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A provider meets with a young patient
August 9, 2023

Screening for Eating Disorders in Children and Adolescents: A Guide for Providers

Countless studies over recent years add up to a concerning reality: eating disorders are becoming increasingly prevalent among young people. According to a JAMA Pediatrics review released in early 2023, one out of every five children worldwide displays symptoms of disordered eating. Not only are patients being diagnosed with eating disorders at ages younger than ever before, but they’re also coming into eating disorder-related health visits with more severe mental and physical symptoms (CDC). We know that childhood and adolescence are critical periods of growth and development, adding gravity to the role of providers in screening and intervening effectively and early to limit the eating disorder’s potential for irreversible consequences.

Given this urgency, as a provider, what should you be looking out for when meeting with child or adolescent patients? How can you ensure that your eating disorder screening is informed, comprehensive, and age-appropriate? Here, we hope to equip you with a deeper understanding of the importance of early intervention, common signs of eating disorders in children and adolescents, and how to respond if you suspect your young patient is struggling with an eating disorder or disordered eating.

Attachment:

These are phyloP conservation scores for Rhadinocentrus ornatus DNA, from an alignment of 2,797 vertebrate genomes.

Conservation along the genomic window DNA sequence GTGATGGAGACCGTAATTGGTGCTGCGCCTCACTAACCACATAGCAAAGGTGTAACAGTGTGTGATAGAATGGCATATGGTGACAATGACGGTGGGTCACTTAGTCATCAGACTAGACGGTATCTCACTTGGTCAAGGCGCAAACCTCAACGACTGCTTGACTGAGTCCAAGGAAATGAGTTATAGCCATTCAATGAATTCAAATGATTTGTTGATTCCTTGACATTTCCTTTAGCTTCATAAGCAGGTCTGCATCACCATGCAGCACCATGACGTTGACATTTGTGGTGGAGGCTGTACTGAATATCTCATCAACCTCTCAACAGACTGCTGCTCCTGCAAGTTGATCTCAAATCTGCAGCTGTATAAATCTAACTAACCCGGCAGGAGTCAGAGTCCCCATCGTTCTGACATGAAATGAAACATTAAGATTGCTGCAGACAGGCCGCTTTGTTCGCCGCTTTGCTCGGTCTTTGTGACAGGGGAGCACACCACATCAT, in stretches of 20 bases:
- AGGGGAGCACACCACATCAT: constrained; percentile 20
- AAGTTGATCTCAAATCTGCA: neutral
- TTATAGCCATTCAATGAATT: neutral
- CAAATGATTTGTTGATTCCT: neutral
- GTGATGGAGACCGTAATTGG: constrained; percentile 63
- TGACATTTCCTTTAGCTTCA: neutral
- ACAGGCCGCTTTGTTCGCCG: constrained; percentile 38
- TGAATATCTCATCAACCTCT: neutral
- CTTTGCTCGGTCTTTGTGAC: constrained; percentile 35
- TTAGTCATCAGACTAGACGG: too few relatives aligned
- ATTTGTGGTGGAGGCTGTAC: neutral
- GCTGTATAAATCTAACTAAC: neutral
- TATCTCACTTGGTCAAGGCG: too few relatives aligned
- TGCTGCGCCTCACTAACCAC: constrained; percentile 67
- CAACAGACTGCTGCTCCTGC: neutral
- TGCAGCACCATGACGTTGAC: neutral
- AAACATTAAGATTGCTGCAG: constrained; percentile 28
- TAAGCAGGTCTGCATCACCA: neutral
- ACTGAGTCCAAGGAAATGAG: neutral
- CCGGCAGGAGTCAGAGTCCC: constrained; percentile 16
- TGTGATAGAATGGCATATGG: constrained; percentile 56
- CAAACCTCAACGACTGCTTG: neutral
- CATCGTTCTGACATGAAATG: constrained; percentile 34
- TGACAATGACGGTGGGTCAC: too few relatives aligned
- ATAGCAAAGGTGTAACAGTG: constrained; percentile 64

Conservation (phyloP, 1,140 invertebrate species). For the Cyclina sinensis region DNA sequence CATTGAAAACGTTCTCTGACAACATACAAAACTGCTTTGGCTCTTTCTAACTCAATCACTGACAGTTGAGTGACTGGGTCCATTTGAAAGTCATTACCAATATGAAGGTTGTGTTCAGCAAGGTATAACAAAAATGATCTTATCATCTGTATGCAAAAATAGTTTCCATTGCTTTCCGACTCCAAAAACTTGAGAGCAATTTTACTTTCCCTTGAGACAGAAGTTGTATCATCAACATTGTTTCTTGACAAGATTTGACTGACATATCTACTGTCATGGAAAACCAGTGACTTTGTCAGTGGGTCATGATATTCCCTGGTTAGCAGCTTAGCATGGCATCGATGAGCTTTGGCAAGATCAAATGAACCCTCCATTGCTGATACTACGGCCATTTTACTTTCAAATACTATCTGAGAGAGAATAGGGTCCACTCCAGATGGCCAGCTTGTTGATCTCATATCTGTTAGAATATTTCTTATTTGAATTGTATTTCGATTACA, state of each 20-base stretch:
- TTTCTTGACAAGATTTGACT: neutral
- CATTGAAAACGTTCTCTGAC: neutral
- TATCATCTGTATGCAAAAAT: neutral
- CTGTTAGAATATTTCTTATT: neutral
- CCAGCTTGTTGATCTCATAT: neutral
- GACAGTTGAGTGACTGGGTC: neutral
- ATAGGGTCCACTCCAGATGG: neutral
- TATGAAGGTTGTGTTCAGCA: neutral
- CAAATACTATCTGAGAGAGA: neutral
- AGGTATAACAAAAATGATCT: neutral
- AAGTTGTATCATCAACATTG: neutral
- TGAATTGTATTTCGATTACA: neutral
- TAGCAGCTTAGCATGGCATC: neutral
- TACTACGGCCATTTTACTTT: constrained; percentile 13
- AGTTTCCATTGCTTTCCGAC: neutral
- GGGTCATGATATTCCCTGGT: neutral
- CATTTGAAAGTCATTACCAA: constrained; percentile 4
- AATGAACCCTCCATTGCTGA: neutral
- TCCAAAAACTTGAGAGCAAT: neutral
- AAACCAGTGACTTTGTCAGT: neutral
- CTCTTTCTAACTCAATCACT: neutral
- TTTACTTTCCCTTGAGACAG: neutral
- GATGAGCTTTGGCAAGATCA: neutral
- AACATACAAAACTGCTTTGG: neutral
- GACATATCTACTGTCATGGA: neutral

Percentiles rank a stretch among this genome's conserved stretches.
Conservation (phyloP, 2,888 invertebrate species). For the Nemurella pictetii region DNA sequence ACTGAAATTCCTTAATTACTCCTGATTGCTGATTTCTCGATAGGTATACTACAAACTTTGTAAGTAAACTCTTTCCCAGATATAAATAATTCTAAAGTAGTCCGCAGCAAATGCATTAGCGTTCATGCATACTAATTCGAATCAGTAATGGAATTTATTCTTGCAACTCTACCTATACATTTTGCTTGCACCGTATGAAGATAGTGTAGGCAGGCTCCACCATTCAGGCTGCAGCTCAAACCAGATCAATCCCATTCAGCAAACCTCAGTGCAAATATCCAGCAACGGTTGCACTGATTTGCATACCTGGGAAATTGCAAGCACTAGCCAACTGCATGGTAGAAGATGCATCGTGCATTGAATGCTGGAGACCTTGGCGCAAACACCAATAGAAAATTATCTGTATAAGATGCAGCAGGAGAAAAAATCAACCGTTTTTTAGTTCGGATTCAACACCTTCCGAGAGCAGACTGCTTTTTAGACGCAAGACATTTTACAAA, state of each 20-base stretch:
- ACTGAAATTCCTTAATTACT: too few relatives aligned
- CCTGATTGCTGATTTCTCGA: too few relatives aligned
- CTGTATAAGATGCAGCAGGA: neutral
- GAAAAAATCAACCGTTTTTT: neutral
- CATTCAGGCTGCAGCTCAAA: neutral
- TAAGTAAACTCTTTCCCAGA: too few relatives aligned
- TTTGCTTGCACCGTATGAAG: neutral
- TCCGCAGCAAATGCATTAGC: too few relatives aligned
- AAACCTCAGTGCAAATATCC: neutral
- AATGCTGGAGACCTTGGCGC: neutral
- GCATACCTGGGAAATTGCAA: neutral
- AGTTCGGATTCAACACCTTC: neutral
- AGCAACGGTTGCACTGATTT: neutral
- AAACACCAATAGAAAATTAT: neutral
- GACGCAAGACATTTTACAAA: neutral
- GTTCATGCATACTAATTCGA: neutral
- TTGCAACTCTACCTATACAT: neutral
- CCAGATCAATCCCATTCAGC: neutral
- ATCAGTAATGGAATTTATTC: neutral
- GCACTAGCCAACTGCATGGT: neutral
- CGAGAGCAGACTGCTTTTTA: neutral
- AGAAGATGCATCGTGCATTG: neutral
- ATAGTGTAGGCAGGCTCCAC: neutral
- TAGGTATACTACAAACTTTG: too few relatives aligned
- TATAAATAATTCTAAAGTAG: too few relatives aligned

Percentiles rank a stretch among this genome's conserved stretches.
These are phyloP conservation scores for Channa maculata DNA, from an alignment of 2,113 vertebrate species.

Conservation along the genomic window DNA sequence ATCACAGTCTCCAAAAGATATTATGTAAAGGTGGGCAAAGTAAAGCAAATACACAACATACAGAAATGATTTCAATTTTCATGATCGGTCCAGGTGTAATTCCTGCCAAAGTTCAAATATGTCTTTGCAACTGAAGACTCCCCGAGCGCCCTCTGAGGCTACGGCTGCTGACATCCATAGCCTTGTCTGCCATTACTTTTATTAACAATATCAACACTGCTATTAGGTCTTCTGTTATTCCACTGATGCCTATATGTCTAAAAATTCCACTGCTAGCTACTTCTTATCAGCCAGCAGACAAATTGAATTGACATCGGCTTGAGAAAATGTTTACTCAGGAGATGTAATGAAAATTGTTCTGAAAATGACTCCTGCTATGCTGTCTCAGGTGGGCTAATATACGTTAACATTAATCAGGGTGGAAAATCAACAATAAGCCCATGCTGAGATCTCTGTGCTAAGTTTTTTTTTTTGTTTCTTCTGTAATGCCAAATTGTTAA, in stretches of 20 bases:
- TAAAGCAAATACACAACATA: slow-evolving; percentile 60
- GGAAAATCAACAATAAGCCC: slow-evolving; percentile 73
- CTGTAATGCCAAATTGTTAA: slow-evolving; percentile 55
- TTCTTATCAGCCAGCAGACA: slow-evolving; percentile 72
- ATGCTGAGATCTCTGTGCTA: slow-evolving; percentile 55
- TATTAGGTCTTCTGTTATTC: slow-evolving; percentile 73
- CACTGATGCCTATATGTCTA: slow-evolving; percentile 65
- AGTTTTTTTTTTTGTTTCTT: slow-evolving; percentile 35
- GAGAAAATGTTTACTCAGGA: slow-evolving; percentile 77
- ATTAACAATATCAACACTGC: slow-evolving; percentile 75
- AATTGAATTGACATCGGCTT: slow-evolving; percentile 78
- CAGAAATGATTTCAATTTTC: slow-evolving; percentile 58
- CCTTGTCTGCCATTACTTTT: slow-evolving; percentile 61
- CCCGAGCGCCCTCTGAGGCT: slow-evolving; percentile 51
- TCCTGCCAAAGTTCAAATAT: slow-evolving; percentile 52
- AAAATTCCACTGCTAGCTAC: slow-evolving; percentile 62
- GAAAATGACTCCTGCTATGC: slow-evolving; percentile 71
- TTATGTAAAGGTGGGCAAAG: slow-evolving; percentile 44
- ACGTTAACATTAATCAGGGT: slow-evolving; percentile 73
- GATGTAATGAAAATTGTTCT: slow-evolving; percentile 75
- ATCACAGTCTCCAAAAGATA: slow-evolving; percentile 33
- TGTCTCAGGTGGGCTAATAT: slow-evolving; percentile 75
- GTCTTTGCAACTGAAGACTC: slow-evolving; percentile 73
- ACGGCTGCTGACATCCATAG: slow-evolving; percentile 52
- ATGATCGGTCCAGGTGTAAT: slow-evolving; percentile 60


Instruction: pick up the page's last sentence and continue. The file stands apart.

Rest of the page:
The Importance of Early Eating Disorder Intervention

Eating disorders have become an illness of younger and younger patients. Newer evidence indicates that the average age of onset is 12 years old (down from a previous median age of 14), and we see this age decreasing with each subsequent generation.

Despite the pervasive eating disorder stereotype – white, thin, teenage, cisgender girls – eating disorders can affect children and young adolescents of diverse genders, ethnicities, races, sexual orientations, socio-economic backgrounds, and body weights. In fact, BIPOC, LGBTQ+, and trans and non-binary youth develop eating disorders at even higher rates, according to research. That said, eating disorders are far less likely to be detected among these underrepresented groups.

Even with clear data, the healthcare field is still missing opportunities to connect the youngest patients to care. Only a minority of children and adolescents receive services specifically for eating and/or weight concerns. When disordered eating goes unaddressed, harmful thoughts and behaviors can take deeper root, leading to greater risk or damage to health, substantial psychological distress, and/or significant impairment to one’s quality of life.